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A tailings pond, a dam and dyke system used in oil sands processing, near Fort McMurray, Alta. on Aug. 28, 2015.IAN WILLMS/The New York Times

Working with Ottawa on a long-term plan for cleaning up Alberta’s toxic oil sands tailings ponds will be a top priority for Rebecca Schulz, as she balances the sometimes conflicting needs of protecting the province’s environment and its energy sector in her new role as Minister of Environment and Protected Areas.

Ms. Schulz was among a handful of Alberta cabinet ministers who received their mandates from Premier Danielle Smith on Monday, a month after the United Conservative Party clinched their second election victory. The new Minister of Energy and Minerals, Brian Jean, also received his orders from Ms. Smith.

The UCP government has long extolled the economic importance and value of the province’s fossil fuel sector, and Ms. Smith’s mandate letters to the new environment and energy ministers make it clear the industry remains a priority.

Indeed, the bulk of instructions to Ms. Schulz from the Premier’s pen comprise energy issues.

Ms. Schulz will be tasked with developing a plan to improve the current process for certifying the cleanup of old oil and gas wells, establishing new protocols to develop and trade carbon credits, and implementing a regulatory framework for small modular reactor technology use in Alberta.

But the Premier also acknowledged the need to lower emissions in the province’s key sector.

In an interview with The Globe and Mail, Ms. Schulz said a large part of her role will involve building a positive working relationship with the federal government “so that we can best represent Albertans both in terms of our environmental goals, but also in terms of making sure that we have an energy industry that is strong and sustainable into the future.”

Ms. Schulz spoke with federal Environment Minister Steven Guilbeault about an hour after she was sworn in to her new role, and said she’s expecting their first in-person meeting in the next two weeks.

“We need to focus on the things that we agree on. Emissions reduction is very important, taking care of our environment – especially in a province as beautiful as Alberta,” she said. “But it also matters that we have a strong, sustainable, viable, competitive energy industry both now and into the future.”

One of the most pressing priorities for Ms. Schulz will be to develop an accelerated strategy for oil sands mine water management and tailings pond reclamation.

The problem of what to do with more than one trillion litres of tailings-laced water that languishes in ponds scattered across Alberta’s oil sands has long plagued industry and various levels of government, and Ottawa has for years been developing new regulations that could allow treated tailings water to be released into the Athabasca River.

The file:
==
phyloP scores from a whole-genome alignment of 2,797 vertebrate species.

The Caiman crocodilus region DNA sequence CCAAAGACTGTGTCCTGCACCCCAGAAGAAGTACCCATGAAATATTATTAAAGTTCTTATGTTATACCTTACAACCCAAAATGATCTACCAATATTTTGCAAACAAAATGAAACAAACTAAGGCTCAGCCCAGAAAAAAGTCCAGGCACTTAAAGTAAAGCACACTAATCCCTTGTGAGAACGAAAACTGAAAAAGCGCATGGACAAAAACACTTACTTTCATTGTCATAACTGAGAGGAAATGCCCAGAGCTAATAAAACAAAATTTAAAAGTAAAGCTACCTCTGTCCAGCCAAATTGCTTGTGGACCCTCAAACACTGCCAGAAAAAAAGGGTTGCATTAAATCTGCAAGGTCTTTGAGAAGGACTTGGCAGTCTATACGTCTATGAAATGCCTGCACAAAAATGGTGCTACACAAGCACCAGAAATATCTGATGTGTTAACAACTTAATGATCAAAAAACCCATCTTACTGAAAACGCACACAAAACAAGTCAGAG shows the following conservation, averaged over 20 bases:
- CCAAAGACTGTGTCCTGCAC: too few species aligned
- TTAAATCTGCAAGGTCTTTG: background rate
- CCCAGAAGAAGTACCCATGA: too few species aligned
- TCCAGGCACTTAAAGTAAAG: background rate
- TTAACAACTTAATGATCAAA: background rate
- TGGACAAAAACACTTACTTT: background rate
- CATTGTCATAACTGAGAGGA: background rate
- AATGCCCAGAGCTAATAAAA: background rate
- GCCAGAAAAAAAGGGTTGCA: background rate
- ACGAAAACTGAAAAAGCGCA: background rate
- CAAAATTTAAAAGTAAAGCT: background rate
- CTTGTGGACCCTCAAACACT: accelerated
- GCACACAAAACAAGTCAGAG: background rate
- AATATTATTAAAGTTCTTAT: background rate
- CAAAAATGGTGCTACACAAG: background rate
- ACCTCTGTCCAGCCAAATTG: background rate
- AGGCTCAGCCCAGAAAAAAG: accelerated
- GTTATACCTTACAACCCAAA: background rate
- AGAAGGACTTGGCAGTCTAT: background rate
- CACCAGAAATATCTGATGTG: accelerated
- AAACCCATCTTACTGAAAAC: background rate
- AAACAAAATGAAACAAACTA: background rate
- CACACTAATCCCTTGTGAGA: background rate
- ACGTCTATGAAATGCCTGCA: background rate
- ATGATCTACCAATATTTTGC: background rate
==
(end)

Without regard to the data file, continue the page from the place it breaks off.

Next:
While industry says companies need to be able to release treated tailings water so they can reclaim land disturbed by oil sands operations, local Indigenous communities and environmental groups say the plan presents an untenable ecological risk. Their arguments became even louder when it was revealed in the spring that Imperial Oil failed to inform communities of a continuing tailings pond leak at its Kearl oil sands project in Alberta’s north.

The Kearl leak – and the overflow of a separate pond at the same site – focused public attention on the ever-growing tailings problem.

Ms. Schulz acknowledged that solving the issue will be a challenge and will require frank discussions between the federal and provincial governments, industry and Indigenous communities in the area. But it’s something that Ms. Smith is keen to accelerate, she added.

Ms. Schulz and Mr. Jean have also been tasked with implementing Alberta’s Emissions Reduction and Energy Development Plan. Released just weeks before the provincial election, it set a goal of creating a carbon-neutral economy by 2050, matching a target date set by the federal government for the rest of the country.

Part of that goal will rely on attracting industries with lower environmental footprints to Alberta to help diversify the economy and significantly reducing the emissions of existing sectors such as oil and gas.

One of Mr. Jean’s pressing responsibilities, then, will be delivering on a campaign pledge to develop an investment incentive program for facilities that can lower emissions – through the use of carbon capture, for example – or in sectors such as ammonia production, lithium extraction and geothermal energy. It will be based on the Alberta Petrochemicals Incentive Program, which provides grants worth 12 per cent of a project’s eligible capital costs to companies after projects are operational.

Mr. Jean said in an interview that the program has already enhanced certainty and flexibility for investors in Alberta’s petrochemicals sector, and he expects it will do the same for other large-scale projects.

“It’s very simple, easy to understand, and it doesn’t pick winners and losers like some governments do,” he said.

“It allows everybody to have the same opportunity and an even playing field, and certainty, also, which is very important when you’re making a multibillion-dollar decision.”

Conspicuous in its absence from either mandate letter, however, was any mention of coal mining – an issue that plagued the last UCP government, to the point where a public outcry and near-universal opposition forced it to restore land protections against coal mining that it had earlier rolled back.

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